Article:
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All I could hear were the sounds of the water.

Floating on my back in the Pacific recently, my family splashing nearby, I closed my eyes and let my body rock with the waves. I took several deep breaths and noticed the warmth of the sun on my face, the taste of salt on my lips, the refreshing coolness of the water on my skin. I felt . . . content.

The ocean is my happy place — and it’s the scene I imagine when I’m back home and stress is high and schedules are hectic.

I identified this in 2018 during a session at the Institute for Functional Medicine’s annual international conference. Integrative-medicine expert Keesha Ewers, PhD, author of Solving the Autoimmune Puzzle: The Women’s Guide to Reclaiming Emotional Freedom and Vibrant Health (among other books), was sharing ideas for supporting our rest-and-digest system — also known as the parasympathetic nervous system — in our daily lives.

I remember her prompting us to picture a place that is calming, along with all the sensory elements that make it so. Then, she encouraged us to write about it and reminded us that we could visualize this place anytime we need it, no matter the circumstances and no matter where we are.

Since then, I’ve imagined floating in the ocean many times and am grateful to have it as a self-care resource, especially these last few years. But to be physically back in the water once again? It felt like coming home.

I’ve thought a lot about the times in my life when I’m content — feeling joyful and focused in the present. And I’ve realized, perhaps ironically, that it’s often when I’m in motion.”

In the months since that getaway full of peaceful floats, I’ve thought a lot about the times in my life when I’m content — feeling joyful and focused in the present. And I’ve realized, perhaps ironically, that it’s often when I’m in motion.

It’s when I’m running, usually a couple of miles in. Finally hitting my stride, I suddenly find it easier to put one foot in front of the other. (An upbeat playlist of my favorite songs helps me stay in the moment.)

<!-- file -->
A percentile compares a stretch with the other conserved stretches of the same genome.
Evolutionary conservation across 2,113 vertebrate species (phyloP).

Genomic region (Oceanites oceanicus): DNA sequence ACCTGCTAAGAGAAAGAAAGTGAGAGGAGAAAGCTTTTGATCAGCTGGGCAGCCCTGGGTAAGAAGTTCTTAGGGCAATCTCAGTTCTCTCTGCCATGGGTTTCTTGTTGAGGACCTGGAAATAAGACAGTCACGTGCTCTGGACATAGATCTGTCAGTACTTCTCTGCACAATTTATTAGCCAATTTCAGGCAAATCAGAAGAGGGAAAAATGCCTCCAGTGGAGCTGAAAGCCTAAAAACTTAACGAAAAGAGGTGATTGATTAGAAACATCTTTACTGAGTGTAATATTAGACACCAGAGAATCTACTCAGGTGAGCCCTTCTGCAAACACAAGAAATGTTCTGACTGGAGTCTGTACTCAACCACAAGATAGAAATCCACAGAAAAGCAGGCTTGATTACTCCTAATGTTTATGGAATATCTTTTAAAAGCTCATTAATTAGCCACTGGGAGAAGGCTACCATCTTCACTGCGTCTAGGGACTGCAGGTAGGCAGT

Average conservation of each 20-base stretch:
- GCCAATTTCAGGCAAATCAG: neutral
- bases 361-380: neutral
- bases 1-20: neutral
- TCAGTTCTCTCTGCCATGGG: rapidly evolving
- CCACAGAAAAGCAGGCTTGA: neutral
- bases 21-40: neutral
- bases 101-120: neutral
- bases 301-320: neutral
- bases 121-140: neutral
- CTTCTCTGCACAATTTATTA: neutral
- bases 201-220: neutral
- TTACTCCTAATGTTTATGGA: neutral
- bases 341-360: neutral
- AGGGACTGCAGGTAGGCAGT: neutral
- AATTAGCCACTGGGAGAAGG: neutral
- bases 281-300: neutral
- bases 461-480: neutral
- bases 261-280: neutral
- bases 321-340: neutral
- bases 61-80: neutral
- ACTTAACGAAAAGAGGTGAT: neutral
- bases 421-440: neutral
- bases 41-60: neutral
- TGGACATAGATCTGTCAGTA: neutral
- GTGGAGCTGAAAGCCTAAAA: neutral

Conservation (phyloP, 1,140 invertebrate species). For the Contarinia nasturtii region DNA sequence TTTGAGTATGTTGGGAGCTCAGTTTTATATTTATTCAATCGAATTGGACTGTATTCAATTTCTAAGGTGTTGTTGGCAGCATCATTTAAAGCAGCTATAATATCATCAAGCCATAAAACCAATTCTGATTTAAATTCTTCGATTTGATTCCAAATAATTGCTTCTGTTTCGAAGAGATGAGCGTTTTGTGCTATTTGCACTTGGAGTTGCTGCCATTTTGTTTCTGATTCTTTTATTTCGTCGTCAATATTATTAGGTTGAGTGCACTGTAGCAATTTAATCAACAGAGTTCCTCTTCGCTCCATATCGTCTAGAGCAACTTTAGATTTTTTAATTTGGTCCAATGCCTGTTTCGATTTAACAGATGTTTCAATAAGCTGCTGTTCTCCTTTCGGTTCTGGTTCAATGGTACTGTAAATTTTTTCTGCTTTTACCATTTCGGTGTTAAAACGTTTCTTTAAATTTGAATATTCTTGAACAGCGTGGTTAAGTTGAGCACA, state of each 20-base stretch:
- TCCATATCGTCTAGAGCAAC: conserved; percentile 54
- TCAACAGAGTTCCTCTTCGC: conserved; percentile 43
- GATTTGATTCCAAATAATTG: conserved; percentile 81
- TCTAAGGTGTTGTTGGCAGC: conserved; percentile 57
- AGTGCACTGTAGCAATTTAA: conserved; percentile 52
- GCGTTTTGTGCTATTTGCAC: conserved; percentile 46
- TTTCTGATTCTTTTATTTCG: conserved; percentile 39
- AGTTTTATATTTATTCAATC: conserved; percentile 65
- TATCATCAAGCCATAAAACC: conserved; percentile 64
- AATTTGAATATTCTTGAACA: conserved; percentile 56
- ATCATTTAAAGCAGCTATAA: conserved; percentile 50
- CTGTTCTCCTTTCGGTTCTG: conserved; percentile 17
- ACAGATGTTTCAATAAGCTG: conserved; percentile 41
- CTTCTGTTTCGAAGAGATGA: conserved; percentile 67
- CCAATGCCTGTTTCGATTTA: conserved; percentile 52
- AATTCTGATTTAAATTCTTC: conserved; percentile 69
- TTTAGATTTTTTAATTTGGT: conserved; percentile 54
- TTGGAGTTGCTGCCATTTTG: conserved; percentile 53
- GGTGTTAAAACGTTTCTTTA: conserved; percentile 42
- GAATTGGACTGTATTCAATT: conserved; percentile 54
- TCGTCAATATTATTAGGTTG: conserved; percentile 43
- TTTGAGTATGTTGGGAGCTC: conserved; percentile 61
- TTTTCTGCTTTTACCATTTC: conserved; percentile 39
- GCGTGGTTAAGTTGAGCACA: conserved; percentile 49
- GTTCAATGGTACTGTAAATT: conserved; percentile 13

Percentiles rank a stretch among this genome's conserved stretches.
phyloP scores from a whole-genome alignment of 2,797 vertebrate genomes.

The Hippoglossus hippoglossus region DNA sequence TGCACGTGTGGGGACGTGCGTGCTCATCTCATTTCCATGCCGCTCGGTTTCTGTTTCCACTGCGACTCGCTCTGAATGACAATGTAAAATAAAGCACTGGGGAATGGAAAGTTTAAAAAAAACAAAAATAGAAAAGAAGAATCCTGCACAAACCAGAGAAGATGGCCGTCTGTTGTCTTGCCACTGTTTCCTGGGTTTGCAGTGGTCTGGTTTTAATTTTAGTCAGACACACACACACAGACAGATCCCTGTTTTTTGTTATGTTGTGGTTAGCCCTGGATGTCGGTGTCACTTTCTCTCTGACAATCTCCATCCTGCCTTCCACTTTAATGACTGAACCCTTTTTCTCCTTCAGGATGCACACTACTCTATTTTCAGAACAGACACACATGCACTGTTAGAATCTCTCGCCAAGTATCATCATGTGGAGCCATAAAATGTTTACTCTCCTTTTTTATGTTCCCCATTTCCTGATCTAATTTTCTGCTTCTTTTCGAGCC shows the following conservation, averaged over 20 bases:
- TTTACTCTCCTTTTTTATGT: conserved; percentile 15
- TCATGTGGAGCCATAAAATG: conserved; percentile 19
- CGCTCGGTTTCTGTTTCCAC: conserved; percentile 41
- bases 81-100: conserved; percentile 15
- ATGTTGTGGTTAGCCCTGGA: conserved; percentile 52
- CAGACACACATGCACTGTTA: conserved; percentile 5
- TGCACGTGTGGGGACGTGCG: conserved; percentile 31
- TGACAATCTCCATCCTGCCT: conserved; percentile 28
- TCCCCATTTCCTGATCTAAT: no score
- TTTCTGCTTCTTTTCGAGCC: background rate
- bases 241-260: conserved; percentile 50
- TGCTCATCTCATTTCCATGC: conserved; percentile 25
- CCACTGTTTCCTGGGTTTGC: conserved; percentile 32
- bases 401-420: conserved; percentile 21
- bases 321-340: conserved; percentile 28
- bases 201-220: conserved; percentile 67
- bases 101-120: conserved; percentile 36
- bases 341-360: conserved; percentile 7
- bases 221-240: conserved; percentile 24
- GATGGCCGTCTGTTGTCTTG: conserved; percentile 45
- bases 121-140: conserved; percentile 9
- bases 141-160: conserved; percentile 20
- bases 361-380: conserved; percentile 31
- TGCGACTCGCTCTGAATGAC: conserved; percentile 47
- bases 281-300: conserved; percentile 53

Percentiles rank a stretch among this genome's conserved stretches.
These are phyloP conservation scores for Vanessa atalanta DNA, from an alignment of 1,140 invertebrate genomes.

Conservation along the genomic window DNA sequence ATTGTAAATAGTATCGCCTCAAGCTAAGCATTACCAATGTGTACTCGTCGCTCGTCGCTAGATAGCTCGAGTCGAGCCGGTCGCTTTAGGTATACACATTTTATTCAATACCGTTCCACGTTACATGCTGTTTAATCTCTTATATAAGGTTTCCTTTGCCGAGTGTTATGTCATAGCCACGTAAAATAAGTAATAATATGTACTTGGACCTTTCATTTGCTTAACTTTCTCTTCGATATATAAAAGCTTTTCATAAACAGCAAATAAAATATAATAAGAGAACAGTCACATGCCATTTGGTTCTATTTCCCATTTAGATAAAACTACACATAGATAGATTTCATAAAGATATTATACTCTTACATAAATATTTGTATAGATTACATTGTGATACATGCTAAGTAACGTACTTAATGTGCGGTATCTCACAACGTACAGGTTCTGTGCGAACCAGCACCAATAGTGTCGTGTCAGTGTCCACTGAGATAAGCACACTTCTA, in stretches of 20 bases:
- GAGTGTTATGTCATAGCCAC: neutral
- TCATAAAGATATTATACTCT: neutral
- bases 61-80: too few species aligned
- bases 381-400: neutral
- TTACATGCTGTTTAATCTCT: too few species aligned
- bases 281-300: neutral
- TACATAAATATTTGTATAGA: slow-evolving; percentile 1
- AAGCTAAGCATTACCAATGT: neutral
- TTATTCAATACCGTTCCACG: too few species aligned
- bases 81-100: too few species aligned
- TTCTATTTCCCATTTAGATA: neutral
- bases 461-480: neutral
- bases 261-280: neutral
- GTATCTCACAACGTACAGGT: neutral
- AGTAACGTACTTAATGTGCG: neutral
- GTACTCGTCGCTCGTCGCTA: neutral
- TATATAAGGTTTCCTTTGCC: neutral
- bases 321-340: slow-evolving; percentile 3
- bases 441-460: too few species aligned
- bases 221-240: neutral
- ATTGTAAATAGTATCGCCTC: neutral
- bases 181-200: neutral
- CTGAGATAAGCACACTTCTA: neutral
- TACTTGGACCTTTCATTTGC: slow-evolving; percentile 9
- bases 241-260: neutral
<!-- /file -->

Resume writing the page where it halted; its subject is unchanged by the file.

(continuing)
It’s when I’m lifting weights, usually in those minutes and seconds between sets and reps. During a recent deadlifting session, I felt elation as I celebrated a heavy-for-me set and prepared to go for one more.

It’s when I’m dancing on Saturday mornings, focused on keeping up with the choreography of my favorite livestreaming Dance Jam class, a ridiculous smile plastered on my face. (Shout out to performer Nikki N., at Life Time in Chanhassen, Minn., for motivating me to cut loose!)

It’s when I’m shooting hoops with my daughters, encouraging them as they practice their skills and recalling my own glory days of basketball.

It’s when I’m playing pickleball with my husband, and we’re rallying toward that final point.

It’s when I’m paddleboarding across the lake during the too-short Minnesota summers. Despite my arms burning a little more with each stroke, it’s impossible to dwell on anything but the beauty all around: the reflection of the trees and clouds on the water; the mist rising with the sun; the ripples as my paddle dips below the surface to propel me forward.

I could go on, but you get the point. In all of these instances, movement is joy for me — and I bet you might have an example or two like this of your own. If not, then I hope this issue, and articles like “How Olympian Mechelle Lewis Freeman Is Helping Others Find Their Strength” and “How Positive Emotions Supercharge the Effects of Exercise,” inspire you to seek out activities that bring you joy. Because movement can make a difference — for your health, yes, but for your happiness too.

Jamie
Jamie Martin

Jamie Martin is Experience Life’s editor in chief. Follow her on Instagram @jamiemartinel.

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